I was watching some clips of Leverage, as I am sometimes wont to do, and I was particular taken by a sequence of supporting characters.
The thing about Leverage is that the crew are very capable, but they also have a code, something that makes them good guys. I’m calling this clarity, but feel free to pick your own word. It’s important that there are two axes, because they provide a useful comparison to the characters around them.
That is to say, if there is someone important to the show who is not a member of the crew, they are lacking in one \of those two categories. Characters who have capability but not clarity tend to be enemies or foils (Sterling, Chaos and so on). Characters who have clarity but not capability tend to be allies and supporting characters (the FBI agents, Maggie, Jack Hurley). Characters lacking in both tend to be mooks or victims, and sometimes marks. It’s all pretty easy to illustrate in a grid.
Marks, notably, fall outside of this arrangement because their role is very different. They are often more and less capable than the crew, and may have both more and less clarity. I’m ok with that for Leverage.
Anyway, I’m intrigued by the grid because I want to remember to use it in my own games, specifically to make sure that I have names in every box. It’s easy to remember the foils because they’re so much fun, but it’s worth the effort to remember the sympathetic NPCs. If your heroes have clarity regarding who they are, nothing tests that like someone else trying to live up to the same rules and failing.
But it’s also kind of Leverage specific, since it’s a game where it’s appropriate that the PCs are “up and to the right”. That’s far from common, so I tweaked the model a bit for more traditional games.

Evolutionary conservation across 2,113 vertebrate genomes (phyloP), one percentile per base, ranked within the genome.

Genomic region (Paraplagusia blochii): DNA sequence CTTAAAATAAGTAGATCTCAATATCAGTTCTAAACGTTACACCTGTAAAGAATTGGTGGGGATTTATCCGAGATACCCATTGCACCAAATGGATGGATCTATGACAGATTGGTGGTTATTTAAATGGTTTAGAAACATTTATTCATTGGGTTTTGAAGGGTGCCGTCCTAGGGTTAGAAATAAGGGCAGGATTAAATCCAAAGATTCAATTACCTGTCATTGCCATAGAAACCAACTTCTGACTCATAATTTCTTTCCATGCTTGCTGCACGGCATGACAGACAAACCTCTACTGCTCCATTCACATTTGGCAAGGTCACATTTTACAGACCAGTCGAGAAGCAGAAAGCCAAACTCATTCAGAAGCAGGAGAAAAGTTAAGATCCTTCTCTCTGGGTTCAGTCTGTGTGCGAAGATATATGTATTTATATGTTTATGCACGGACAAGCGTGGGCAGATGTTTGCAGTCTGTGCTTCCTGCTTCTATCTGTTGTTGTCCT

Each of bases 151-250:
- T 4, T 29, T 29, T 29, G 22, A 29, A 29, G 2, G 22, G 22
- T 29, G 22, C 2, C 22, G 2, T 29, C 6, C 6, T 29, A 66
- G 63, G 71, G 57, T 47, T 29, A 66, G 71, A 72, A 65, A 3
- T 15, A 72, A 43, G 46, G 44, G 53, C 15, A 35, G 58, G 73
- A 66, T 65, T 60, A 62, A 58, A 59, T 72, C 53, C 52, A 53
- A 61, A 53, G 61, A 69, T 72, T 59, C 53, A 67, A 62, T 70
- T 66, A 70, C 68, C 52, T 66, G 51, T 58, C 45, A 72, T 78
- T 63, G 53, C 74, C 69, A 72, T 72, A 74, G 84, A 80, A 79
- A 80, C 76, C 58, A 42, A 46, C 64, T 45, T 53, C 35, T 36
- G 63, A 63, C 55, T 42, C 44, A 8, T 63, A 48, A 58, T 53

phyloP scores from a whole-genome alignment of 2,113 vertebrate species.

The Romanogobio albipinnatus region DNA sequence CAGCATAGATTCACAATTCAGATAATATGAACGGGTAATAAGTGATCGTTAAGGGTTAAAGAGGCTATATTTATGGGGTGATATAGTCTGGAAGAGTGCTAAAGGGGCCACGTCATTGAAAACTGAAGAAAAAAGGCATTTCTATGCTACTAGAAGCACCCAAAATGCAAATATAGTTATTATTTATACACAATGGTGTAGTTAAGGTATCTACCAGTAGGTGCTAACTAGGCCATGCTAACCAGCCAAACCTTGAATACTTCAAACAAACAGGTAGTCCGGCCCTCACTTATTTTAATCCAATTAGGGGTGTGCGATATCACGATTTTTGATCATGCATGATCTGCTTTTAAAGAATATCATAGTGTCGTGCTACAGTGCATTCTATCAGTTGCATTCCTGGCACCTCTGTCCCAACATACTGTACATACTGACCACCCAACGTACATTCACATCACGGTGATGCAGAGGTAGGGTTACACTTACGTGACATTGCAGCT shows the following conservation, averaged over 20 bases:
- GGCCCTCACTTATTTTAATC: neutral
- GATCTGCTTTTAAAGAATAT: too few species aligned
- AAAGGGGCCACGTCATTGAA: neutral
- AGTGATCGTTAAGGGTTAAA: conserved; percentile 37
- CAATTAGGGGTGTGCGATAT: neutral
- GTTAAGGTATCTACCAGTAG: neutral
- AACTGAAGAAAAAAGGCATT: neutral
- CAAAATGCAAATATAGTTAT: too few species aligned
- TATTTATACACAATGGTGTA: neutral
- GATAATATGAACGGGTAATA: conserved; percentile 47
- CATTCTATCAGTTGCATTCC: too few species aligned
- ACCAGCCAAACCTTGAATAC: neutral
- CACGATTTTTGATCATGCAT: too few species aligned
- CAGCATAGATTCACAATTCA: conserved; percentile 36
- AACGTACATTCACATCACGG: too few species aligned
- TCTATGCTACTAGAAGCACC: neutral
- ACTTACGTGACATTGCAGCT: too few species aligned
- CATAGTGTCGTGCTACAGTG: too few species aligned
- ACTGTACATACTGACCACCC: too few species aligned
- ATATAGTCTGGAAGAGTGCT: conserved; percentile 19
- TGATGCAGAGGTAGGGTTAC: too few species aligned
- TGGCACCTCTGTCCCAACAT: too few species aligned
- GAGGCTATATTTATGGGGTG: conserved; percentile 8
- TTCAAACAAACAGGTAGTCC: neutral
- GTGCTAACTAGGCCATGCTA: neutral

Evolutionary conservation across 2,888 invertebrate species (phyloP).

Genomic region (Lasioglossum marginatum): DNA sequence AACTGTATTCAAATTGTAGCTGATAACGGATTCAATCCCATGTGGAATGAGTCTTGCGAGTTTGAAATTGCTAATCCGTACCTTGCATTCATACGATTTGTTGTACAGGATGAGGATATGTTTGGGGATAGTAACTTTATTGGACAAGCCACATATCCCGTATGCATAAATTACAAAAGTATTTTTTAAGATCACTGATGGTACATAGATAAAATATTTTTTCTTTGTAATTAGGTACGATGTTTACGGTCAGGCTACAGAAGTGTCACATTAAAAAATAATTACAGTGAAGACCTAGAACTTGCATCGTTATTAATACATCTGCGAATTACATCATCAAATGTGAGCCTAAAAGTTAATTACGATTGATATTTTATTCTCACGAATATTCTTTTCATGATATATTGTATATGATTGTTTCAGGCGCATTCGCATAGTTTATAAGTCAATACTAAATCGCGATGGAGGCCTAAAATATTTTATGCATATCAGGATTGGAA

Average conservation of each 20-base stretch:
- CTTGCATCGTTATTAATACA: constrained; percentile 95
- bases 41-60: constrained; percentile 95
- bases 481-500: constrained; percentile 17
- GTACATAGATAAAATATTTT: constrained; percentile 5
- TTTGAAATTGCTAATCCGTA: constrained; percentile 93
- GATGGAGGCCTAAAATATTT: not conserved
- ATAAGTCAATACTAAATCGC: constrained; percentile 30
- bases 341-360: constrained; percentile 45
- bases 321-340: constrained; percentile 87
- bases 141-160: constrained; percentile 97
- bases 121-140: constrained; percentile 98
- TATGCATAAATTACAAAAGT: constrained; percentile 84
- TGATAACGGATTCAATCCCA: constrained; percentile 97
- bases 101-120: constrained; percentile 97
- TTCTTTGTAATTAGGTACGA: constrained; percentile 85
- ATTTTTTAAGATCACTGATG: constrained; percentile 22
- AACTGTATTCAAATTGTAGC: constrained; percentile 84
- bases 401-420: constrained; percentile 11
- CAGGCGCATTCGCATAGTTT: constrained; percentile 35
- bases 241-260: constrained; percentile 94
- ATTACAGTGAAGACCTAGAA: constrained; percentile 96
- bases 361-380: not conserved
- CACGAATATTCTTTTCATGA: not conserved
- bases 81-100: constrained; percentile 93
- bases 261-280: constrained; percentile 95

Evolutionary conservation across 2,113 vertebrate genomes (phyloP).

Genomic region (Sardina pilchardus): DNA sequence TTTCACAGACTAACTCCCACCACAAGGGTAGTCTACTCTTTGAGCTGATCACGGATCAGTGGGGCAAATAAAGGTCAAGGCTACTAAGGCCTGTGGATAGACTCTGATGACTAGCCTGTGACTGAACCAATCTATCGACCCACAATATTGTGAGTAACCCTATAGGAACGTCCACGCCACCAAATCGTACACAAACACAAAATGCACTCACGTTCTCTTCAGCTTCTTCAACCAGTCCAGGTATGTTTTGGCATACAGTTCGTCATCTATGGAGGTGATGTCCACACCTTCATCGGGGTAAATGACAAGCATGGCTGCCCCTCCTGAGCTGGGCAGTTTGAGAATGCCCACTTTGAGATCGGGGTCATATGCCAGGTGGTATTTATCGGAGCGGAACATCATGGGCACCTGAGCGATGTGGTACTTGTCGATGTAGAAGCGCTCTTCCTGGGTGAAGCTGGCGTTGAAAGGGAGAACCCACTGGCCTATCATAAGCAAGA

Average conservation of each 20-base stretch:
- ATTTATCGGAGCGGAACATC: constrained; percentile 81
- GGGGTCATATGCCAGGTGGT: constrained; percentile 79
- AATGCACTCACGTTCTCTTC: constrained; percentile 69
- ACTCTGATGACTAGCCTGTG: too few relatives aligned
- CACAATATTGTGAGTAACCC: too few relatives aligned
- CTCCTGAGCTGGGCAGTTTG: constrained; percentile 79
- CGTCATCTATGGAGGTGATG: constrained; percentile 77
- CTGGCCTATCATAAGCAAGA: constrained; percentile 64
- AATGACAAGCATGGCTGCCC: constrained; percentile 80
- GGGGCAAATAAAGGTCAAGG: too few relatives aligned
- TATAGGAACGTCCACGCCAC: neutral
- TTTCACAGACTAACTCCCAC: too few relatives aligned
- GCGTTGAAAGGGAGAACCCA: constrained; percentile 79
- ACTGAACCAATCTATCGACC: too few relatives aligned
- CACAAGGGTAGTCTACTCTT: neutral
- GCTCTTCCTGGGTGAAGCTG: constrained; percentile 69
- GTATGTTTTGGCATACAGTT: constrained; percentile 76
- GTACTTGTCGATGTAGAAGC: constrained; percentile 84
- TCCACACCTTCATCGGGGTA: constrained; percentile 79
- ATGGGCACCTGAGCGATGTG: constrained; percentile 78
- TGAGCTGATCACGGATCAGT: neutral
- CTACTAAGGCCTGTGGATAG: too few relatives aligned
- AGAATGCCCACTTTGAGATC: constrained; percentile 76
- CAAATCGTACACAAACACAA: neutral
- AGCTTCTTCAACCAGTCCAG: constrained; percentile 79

Notably I replaces “clarity” with “drive”. This partly moves away from the moral component from leverage, but it also allowed me to move the foils to the right. 🙂 In this case, drive equates to the strength and direction of a character’s agenda.
The lower left is still largely the same, except the foils have been replaced by neutrals – characters who could act, but choose not to. On paper, these should be the most boring of characters, but in small doses they tend to be quite compelling.
Above them is the Old Man From Scene 26, which is the stand in for overpowered NPCs with no reason to be there. They tend to not contribute much to a game, but some setting shave a role for powerful observers or the equivalent. They may be more prize than participant.
To the right we have the mentors – the folks who are similar to the PCs but more capable. As with the Old Man From Scene 26, these can be a problem, and it’s best to either remove them from the board early, occupy them, or make them a source of trouble in their own right (in the sprit of the elders of Amber).
I put villains in the upper right, which may seem weird, especially since it’s so close to the PCs and the mentors, but consider: what makes a villain interesting is that they are at odds with whatever the characters want, and they cannot easily be turned from that path. Without those two characteristics, the villain is merely a challenge.
Foils re-emerge on the far right – they are as capable as the PCs, but their motives take them elsewhere.
The lower right is the category I’m east sure of – NPCs with little capability but a lot of drive. That is to say – plot hooks. And that’s great as far as it goes, but I’m not sure what I’d do with an NPC who lives in that space.
As with the Leverage grid, the utility of a grid like this is to be able to drop your NPC names and see if any gaps reveal themselves. It’s a simple trick, but maybe useful.